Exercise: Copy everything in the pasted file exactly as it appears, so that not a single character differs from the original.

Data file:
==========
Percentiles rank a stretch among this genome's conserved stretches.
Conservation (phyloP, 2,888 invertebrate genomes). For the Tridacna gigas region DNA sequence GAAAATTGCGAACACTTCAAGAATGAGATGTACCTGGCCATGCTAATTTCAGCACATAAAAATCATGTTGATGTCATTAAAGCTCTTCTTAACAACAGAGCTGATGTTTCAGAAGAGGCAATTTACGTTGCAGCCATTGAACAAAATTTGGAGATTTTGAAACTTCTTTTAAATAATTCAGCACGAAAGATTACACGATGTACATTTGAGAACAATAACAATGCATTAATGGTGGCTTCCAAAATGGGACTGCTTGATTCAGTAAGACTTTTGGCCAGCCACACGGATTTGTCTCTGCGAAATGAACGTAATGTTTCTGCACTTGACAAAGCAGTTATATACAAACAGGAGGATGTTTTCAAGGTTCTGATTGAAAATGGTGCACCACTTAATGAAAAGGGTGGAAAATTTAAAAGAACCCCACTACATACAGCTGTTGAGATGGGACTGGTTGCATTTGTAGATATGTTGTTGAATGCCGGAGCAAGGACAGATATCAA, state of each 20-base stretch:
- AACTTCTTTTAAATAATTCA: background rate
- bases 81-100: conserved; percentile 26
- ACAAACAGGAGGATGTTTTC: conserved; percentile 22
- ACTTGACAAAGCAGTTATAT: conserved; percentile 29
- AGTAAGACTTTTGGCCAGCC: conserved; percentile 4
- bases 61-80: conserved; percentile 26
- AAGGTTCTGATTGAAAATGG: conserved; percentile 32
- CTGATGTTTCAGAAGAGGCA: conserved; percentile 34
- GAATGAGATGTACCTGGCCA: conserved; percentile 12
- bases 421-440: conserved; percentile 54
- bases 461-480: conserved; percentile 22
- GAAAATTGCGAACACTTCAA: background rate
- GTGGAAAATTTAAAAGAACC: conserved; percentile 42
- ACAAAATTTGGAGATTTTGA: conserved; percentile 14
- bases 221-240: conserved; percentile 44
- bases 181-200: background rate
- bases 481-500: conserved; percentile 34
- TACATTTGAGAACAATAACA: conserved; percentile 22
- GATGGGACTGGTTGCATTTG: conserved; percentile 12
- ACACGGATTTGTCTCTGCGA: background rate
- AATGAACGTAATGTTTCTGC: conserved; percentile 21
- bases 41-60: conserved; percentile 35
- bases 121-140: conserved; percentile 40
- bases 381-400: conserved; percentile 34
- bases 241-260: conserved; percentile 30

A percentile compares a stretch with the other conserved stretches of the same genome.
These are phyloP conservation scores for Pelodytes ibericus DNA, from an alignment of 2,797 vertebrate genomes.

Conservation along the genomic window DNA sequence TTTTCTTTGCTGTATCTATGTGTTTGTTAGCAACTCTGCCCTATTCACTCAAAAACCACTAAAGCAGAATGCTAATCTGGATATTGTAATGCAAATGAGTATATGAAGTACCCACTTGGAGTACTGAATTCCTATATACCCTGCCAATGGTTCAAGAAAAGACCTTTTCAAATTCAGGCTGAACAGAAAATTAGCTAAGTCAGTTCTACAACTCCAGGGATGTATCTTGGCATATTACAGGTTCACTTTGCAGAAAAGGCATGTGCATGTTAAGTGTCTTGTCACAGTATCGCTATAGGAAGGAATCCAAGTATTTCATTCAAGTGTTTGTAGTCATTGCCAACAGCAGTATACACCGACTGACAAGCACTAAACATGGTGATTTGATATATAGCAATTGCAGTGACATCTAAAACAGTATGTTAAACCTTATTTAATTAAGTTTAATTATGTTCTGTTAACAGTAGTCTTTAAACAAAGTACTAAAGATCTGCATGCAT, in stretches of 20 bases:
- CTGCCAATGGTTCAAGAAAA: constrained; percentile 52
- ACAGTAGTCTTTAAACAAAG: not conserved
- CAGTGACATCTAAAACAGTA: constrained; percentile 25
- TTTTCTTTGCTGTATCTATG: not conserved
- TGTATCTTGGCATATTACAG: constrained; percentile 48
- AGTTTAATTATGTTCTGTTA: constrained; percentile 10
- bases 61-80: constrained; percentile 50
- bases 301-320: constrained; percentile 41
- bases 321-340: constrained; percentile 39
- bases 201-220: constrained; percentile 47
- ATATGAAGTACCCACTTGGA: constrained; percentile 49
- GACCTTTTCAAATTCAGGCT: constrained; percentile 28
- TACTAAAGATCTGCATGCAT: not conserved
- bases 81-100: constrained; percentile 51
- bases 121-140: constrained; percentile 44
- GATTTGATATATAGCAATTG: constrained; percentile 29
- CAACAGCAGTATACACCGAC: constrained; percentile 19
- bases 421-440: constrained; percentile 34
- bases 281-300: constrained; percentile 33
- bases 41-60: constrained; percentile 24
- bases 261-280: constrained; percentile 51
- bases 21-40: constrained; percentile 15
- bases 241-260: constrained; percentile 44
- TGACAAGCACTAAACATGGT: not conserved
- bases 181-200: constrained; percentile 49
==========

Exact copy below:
Percentiles rank a stretch among this genome's conserved stretches.
Conservation (phyloP, 2,888 invertebrate genomes). For the Tridacna gigas region DNA sequence GAAAATTGCGAACACTTCAAGAATGAGATGTACCTGGCCATGCTAATTTCAGCACATAAAAATCATGTTGATGTCATTAAAGCTCTTCTTAACAACAGAGCTGATGTTTCAGAAGAGGCAATTTACGTTGCAGCCATTGAACAAAATTTGGAGATTTTGAAACTTCTTTTAAATAATTCAGCACGAAAGATTACACGATGTACATTTGAGAACAATAACAATGCATTAATGGTGGCTTCCAAAATGGGACTGCTTGATTCAGTAAGACTTTTGGCCAGCCACACGGATTTGTCTCTGCGAAATGAACGTAATGTTTCTGCACTTGACAAAGCAGTTATATACAAACAGGAGGATGTTTTCAAGGTTCTGATTGAAAATGGTGCACCACTTAATGAAAAGGGTGGAAAATTTAAAAGAACCCCACTACATACAGCTGTTGAGATGGGACTGGTTGCATTTGTAGATATGTTGTTGAATGCCGGAGCAAGGACAGATATCAA, state of each 20-base stretch:
- AACTTCTTTTAAATAATTCA: background rate
- bases 81-100: conserved; percentile 26
- ACAAACAGGAGGATGTTTTC: conserved; percentile 22
- ACTTGACAAAGCAGTTATAT: conserved; percentile 29
- AGTAAGACTTTTGGCCAGCC: conserved; percentile 4
- bases 61-80: conserved; percentile 26
- AAGGTTCTGATTGAAAATGG: conserved; percentile 32
- CTGATGTTTCAGAAGAGGCA: conserved; percentile 34
- GAATGAGATGTACCTGGCCA: conserved; percentile 12
- bases 421-440: conserved; percentile 54
- bases 461-480: conserved; percentile 22
- GAAAATTGCGAACACTTCAA: background rate
- GTGGAAAATTTAAAAGAACC: conserved; percentile 42
- ACAAAATTTGGAGATTTTGA: conserved; percentile 14
- bases 221-240: conserved; percentile 44
- bases 181-200: background rate
- bases 481-500: conserved; percentile 34
- TACATTTGAGAACAATAACA: conserved; percentile 22
- GATGGGACTGGTTGCATTTG: conserved; percentile 12
- ACACGGATTTGTCTCTGCGA: background rate
- AATGAACGTAATGTTTCTGC: conserved; percentile 21
- bases 41-60: conserved; percentile 35
- bases 121-140: conserved; percentile 40
- bases 381-400: conserved; percentile 34
- bases 241-260: conserved; percentile 30

A percentile compares a stretch with the other conserved stretches of the same genome.
These are phyloP conservation scores for Pelodytes ibericus DNA, from an alignment of 2,797 vertebrate genomes.

Conservation along the genomic window DNA sequence TTTTCTTTGCTGTATCTATGTGTTTGTTAGCAACTCTGCCCTATTCACTCAAAAACCACTAAAGCAGAATGCTAATCTGGATATTGTAATGCAAATGAGTATATGAAGTACCCACTTGGAGTACTGAATTCCTATATACCCTGCCAATGGTTCAAGAAAAGACCTTTTCAAATTCAGGCTGAACAGAAAATTAGCTAAGTCAGTTCTACAACTCCAGGGATGTATCTTGGCATATTACAGGTTCACTTTGCAGAAAAGGCATGTGCATGTTAAGTGTCTTGTCACAGTATCGCTATAGGAAGGAATCCAAGTATTTCATTCAAGTGTTTGTAGTCATTGCCAACAGCAGTATACACCGACTGACAAGCACTAAACATGGTGATTTGATATATAGCAATTGCAGTGACATCTAAAACAGTATGTTAAACCTTATTTAATTAAGTTTAATTATGTTCTGTTAACAGTAGTCTTTAAACAAAGTACTAAAGATCTGCATGCAT, in stretches of 20 bases:
- CTGCCAATGGTTCAAGAAAA: constrained; percentile 52
- ACAGTAGTCTTTAAACAAAG: not conserved
- CAGTGACATCTAAAACAGTA: constrained; percentile 25
- TTTTCTTTGCTGTATCTATG: not conserved
- TGTATCTTGGCATATTACAG: constrained; percentile 48
- AGTTTAATTATGTTCTGTTA: constrained; percentile 10
- bases 61-80: constrained; percentile 50
- bases 301-320: constrained; percentile 41
- bases 321-340: constrained; percentile 39
- bases 201-220: constrained; percentile 47
- ATATGAAGTACCCACTTGGA: constrained; percentile 49
- GACCTTTTCAAATTCAGGCT: constrained; percentile 28
- TACTAAAGATCTGCATGCAT: not conserved
- bases 81-100: constrained; percentile 51
- bases 121-140: constrained; percentile 44
- GATTTGATATATAGCAATTG: constrained; percentile 29
- CAACAGCAGTATACACCGAC: constrained; percentile 19
- bases 421-440: constrained; percentile 34
- bases 281-300: constrained; percentile 33
- bases 41-60: constrained; percentile 24
- bases 261-280: constrained; percentile 51
- bases 21-40: constrained; percentile 15
- bases 241-260: constrained; percentile 44
- TGACAAGCACTAAACATGGT: not conserved
- bases 181-200: constrained; percentile 49